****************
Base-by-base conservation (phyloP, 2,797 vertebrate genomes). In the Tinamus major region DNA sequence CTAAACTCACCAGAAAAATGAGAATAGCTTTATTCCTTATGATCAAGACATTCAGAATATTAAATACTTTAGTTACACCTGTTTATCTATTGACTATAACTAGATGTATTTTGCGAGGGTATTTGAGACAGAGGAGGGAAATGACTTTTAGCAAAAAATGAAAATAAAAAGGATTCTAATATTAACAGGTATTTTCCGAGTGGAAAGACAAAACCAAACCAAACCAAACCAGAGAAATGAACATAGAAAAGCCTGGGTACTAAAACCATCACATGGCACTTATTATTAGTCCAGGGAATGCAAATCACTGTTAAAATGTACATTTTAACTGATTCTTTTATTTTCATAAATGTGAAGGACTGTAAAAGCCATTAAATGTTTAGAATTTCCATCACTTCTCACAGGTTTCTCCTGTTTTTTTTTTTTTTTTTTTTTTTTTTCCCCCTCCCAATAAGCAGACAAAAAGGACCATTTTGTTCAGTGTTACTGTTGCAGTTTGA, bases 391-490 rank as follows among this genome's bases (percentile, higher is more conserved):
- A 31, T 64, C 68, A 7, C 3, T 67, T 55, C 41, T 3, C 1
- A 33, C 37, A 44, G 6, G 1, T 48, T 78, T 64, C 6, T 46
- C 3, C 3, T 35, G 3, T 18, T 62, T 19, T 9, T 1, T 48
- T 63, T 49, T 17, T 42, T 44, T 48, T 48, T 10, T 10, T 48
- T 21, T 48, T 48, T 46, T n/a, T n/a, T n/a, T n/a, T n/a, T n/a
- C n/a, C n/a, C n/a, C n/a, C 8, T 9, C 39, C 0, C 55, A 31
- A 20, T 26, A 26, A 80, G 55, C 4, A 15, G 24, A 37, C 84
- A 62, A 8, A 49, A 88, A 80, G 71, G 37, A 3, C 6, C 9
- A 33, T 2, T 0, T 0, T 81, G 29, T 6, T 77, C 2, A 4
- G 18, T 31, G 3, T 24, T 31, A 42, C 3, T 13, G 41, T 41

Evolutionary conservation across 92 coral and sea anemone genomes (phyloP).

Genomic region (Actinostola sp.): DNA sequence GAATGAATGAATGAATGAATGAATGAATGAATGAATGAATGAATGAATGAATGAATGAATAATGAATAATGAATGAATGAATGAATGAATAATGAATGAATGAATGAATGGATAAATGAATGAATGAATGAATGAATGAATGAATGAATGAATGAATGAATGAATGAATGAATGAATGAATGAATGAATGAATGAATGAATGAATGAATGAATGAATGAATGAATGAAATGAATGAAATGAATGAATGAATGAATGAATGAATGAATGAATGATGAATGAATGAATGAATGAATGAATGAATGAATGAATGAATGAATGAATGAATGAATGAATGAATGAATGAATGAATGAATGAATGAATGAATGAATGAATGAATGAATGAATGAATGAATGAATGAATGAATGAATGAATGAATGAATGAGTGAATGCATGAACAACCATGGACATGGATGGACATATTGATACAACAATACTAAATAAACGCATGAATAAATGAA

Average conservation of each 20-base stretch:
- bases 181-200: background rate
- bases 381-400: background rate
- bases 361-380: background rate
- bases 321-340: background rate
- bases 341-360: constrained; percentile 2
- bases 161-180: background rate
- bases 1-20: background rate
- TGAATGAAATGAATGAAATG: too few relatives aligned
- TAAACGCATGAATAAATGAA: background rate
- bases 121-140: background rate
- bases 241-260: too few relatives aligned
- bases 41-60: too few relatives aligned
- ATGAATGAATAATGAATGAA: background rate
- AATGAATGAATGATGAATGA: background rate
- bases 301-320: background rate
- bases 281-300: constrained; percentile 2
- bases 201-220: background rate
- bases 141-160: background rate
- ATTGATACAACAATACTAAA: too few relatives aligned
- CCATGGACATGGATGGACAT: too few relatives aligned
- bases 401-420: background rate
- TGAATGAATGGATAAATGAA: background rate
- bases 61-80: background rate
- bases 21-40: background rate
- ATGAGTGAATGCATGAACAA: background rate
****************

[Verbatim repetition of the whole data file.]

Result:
Base-by-base conservation (phyloP, 2,797 vertebrate genomes). In the Tinamus major region DNA sequence CTAAACTCACCAGAAAAATGAGAATAGCTTTATTCCTTATGATCAAGACATTCAGAATATTAAATACTTTAGTTACACCTGTTTATCTATTGACTATAACTAGATGTATTTTGCGAGGGTATTTGAGACAGAGGAGGGAAATGACTTTTAGCAAAAAATGAAAATAAAAAGGATTCTAATATTAACAGGTATTTTCCGAGTGGAAAGACAAAACCAAACCAAACCAAACCAGAGAAATGAACATAGAAAAGCCTGGGTACTAAAACCATCACATGGCACTTATTATTAGTCCAGGGAATGCAAATCACTGTTAAAATGTACATTTTAACTGATTCTTTTATTTTCATAAATGTGAAGGACTGTAAAAGCCATTAAATGTTTAGAATTTCCATCACTTCTCACAGGTTTCTCCTGTTTTTTTTTTTTTTTTTTTTTTTTTTCCCCCTCCCAATAAGCAGACAAAAAGGACCATTTTGTTCAGTGTTACTGTTGCAGTTTGA, bases 391-490 rank as follows among this genome's bases (percentile, higher is more conserved):
- A 31, T 64, C 68, A 7, C 3, T 67, T 55, C 41, T 3, C 1
- A 33, C 37, A 44, G 6, G 1, T 48, T 78, T 64, C 6, T 46
- C 3, C 3, T 35, G 3, T 18, T 62, T 19, T 9, T 1, T 48
- T 63, T 49, T 17, T 42, T 44, T 48, T 48, T 10, T 10, T 48
- T 21, T 48, T 48, T 46, T n/a, T n/a, T n/a, T n/a, T n/a, T n/a
- C n/a, C n/a, C n/a, C n/a, C 8, T 9, C 39, C 0, C 55, A 31
- A 20, T 26, A 26, A 80, G 55, C 4, A 15, G 24, A 37, C 84
- A 62, A 8, A 49, A 88, A 80, G 71, G 37, A 3, C 6, C 9
- A 33, T 2, T 0, T 0, T 81, G 29, T 6, T 77, C 2, A 4
- G 18, T 31, G 3, T 24, T 31, A 42, C 3, T 13, G 41, T 41

Evolutionary conservation across 92 coral and sea anemone genomes (phyloP).

Genomic region (Actinostola sp.): DNA sequence GAATGAATGAATGAATGAATGAATGAATGAATGAATGAATGAATGAATGAATGAATGAATAATGAATAATGAATGAATGAATGAATGAATAATGAATGAATGAATGAATGGATAAATGAATGAATGAATGAATGAATGAATGAATGAATGAATGAATGAATGAATGAATGAATGAATGAATGAATGAATGAATGAATGAATGAATGAATGAATGAATGAATGAATGAAATGAATGAAATGAATGAATGAATGAATGAATGAATGAATGAATGATGAATGAATGAATGAATGAATGAATGAATGAATGAATGAATGAATGAATGAATGAATGAATGAATGAATGAATGAATGAATGAATGAATGAATGAATGAATGAATGAATGAATGAATGAATGAATGAATGAATGAATGAATGAATGAATGAGTGAATGCATGAACAACCATGGACATGGATGGACATATTGATACAACAATACTAAATAAACGCATGAATAAATGAA

Average conservation of each 20-base stretch:
- bases 181-200: background rate
- bases 381-400: background rate
- bases 361-380: background rate
- bases 321-340: background rate
- bases 341-360: constrained; percentile 2
- bases 161-180: background rate
- bases 1-20: background rate
- TGAATGAAATGAATGAAATG: too few relatives aligned
- TAAACGCATGAATAAATGAA: background rate
- bases 121-140: background rate
- bases 241-260: too few relatives aligned
- bases 41-60: too few relatives aligned
- ATGAATGAATAATGAATGAA: background rate
- AATGAATGAATGATGAATGA: background rate
- bases 301-320: background rate
- bases 281-300: constrained; percentile 2
- bases 201-220: background rate
- bases 141-160: background rate
- ATTGATACAACAATACTAAA: too few relatives aligned
- CCATGGACATGGATGGACAT: too few relatives aligned
- bases 401-420: background rate
- TGAATGAATGGATAAATGAA: background rate
- bases 61-80: background rate
- bases 21-40: background rate
- ATGAGTGAATGCATGAACAA: background rate